Headlines: January 9th, 2006

New technology is helping more elderly people to live independently in their own homes, according to the latest figures from the Health and Social Care Information Centre. They show a steady increase in the last three years in the proportion of older people who receive intensive help to support independent living with many local councils already having met central government targets in this area.The figures reveal that just under a third of elderly people still live in their own homes, due in part to the increase in the number who are receiving intensive home care. The figures also show that all inner London councils and nine out of ten outer London authorities are already meeting the target set by the Department of Health that states that by 2008, the proportion of older people being supported intensively to live at home should be at least 34 per cent of the total of those being supported at home or in residential care.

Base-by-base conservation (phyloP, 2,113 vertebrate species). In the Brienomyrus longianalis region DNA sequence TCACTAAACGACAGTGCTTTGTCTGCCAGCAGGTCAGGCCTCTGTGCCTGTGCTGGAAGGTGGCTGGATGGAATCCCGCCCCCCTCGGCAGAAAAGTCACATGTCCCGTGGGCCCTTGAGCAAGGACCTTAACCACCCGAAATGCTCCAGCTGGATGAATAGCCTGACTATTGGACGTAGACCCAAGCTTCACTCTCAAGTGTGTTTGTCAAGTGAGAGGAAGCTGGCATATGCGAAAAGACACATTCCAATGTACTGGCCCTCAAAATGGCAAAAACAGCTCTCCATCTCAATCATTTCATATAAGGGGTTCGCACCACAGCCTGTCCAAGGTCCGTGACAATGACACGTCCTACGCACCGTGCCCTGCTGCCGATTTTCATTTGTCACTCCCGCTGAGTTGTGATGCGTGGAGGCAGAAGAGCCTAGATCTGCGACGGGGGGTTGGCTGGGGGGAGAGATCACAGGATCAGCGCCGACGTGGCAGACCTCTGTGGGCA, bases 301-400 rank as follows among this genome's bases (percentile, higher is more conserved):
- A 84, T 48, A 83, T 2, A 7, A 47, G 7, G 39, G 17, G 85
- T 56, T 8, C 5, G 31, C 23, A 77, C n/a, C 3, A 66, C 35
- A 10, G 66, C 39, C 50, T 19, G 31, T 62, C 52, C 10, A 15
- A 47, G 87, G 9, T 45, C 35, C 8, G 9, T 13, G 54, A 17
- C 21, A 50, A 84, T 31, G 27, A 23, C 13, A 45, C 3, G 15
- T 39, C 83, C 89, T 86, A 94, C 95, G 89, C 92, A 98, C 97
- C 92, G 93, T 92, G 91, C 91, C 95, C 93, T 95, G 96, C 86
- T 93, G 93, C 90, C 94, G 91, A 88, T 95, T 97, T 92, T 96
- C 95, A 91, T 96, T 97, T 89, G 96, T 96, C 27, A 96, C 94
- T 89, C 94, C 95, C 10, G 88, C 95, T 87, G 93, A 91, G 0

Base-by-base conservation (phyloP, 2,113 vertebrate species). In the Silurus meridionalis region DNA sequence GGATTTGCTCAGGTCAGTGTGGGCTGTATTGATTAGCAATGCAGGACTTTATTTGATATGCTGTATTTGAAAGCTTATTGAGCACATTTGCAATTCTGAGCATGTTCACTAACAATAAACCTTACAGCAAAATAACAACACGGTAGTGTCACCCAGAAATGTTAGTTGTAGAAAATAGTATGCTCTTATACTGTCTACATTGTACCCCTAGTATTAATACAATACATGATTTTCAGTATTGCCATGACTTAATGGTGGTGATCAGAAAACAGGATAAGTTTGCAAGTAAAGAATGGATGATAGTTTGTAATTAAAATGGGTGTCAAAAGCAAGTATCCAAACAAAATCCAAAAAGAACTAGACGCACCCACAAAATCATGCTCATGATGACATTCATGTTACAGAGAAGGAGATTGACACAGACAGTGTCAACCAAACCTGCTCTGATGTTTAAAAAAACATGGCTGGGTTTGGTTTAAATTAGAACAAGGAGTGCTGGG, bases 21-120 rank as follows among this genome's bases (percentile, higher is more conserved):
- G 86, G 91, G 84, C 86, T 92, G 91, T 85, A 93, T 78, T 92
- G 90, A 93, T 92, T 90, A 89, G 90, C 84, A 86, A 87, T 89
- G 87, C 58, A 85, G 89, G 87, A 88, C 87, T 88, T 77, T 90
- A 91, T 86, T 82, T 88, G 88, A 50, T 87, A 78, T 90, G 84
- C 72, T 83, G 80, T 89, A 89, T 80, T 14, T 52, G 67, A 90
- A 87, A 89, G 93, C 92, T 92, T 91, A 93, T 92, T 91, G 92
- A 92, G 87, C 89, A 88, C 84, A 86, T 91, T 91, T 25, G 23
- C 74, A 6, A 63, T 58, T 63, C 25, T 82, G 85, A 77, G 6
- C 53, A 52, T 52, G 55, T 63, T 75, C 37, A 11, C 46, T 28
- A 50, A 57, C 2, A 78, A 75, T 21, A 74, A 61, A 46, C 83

Elsewhere in England, 65 local authorities, which represents 43 per cent, are meeting the March 2008 target, an increase of 13 councils in the last year. The new figures were published as the Government confirmed the levels of funding councils are to get over the next two years as part of the Preventative Technologies Grant. This enables social services departments to complete their plans for supporting even more older people in their own homes by using innovative technology, known as Telecare. This provides equipment that can be as simple as a community alarm service or detection systems to monitor fire, gas or falls.

Care Services Minister, Liam Byrne, said research had shown that older people wanted to stay in their own homes for as long as possible and after a lifetime of work they deserved to get what they wanted whenever they could. “I am delighted to see that a large number of councils are already meeting the 2007-08 target, and it is important that the hard work and commitment which social services staff have put into meeting this target is maintained and built upon,” he said.

Under the DoH target Intensive home care is defined as a package of care that gives an individual elderly person more than 10 contact hours and six or more visits a week from social services.